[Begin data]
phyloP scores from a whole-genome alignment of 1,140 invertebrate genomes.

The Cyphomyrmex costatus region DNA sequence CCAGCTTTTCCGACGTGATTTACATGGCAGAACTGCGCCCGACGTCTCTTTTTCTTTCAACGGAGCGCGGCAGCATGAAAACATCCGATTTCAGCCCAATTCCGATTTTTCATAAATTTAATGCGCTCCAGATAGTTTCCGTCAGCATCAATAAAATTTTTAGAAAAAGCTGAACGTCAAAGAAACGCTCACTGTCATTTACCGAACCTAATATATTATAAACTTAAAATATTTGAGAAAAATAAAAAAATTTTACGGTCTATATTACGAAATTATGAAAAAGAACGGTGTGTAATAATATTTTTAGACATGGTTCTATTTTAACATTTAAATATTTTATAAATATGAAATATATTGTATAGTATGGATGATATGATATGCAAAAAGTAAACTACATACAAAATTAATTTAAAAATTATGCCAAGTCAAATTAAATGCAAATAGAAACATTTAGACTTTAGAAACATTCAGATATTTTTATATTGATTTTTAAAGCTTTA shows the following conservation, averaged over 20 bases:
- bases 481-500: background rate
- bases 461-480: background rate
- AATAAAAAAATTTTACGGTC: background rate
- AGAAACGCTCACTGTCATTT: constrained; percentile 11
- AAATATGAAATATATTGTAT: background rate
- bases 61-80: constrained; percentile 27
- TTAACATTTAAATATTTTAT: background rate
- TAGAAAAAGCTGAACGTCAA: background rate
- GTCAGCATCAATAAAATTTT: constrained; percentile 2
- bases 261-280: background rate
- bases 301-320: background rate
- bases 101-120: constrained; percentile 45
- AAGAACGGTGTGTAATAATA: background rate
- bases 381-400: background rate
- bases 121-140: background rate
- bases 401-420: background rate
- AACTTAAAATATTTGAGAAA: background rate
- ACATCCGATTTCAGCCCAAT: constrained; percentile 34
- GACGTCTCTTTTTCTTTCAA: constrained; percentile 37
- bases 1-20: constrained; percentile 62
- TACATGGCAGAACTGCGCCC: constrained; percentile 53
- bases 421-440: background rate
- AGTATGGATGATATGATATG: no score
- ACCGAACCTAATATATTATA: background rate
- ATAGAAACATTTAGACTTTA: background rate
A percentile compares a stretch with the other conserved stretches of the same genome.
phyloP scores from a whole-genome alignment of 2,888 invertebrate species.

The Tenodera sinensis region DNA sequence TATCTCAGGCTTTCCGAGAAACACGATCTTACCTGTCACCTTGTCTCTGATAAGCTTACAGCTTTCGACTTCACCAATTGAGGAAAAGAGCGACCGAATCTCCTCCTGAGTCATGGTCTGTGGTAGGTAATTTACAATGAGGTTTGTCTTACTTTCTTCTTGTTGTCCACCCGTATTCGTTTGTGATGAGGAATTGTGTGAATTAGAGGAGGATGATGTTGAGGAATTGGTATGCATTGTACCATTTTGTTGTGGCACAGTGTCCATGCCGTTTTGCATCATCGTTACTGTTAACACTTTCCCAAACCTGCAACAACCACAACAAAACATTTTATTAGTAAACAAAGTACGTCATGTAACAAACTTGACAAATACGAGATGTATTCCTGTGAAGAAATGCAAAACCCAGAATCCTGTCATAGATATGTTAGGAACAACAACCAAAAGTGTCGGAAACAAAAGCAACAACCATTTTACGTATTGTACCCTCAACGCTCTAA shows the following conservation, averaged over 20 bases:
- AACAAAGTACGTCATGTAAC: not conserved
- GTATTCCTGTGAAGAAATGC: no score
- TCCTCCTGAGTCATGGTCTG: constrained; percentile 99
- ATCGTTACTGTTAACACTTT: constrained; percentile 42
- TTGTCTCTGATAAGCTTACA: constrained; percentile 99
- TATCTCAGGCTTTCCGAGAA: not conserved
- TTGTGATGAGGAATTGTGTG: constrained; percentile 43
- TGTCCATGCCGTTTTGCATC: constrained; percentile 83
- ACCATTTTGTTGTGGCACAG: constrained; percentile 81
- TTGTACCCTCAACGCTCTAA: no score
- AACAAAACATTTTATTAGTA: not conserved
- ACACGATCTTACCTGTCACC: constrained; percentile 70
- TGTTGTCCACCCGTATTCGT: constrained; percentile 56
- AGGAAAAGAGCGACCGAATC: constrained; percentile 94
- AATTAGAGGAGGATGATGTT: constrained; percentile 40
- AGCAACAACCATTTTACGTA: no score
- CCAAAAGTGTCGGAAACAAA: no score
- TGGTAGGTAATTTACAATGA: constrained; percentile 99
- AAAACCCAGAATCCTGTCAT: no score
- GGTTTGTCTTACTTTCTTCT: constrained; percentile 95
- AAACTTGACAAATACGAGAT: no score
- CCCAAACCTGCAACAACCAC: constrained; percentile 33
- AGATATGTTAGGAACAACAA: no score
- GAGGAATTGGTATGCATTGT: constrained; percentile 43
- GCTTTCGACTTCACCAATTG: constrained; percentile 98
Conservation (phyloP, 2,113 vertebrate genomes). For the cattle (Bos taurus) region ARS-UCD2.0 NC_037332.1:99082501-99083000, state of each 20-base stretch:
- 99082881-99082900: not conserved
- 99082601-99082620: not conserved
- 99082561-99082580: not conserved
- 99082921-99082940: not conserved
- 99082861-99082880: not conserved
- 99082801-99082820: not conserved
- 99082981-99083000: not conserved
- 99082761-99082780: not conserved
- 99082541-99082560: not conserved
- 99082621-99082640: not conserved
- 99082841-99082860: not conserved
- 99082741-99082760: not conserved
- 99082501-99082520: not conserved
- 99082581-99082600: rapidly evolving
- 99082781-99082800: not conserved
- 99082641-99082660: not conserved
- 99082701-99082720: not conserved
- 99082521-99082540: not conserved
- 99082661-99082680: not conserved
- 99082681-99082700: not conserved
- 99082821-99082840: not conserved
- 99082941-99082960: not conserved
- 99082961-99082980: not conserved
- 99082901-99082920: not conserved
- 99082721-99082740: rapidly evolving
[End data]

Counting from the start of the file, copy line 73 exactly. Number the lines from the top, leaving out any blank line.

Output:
- 99082701-99082720: not conserved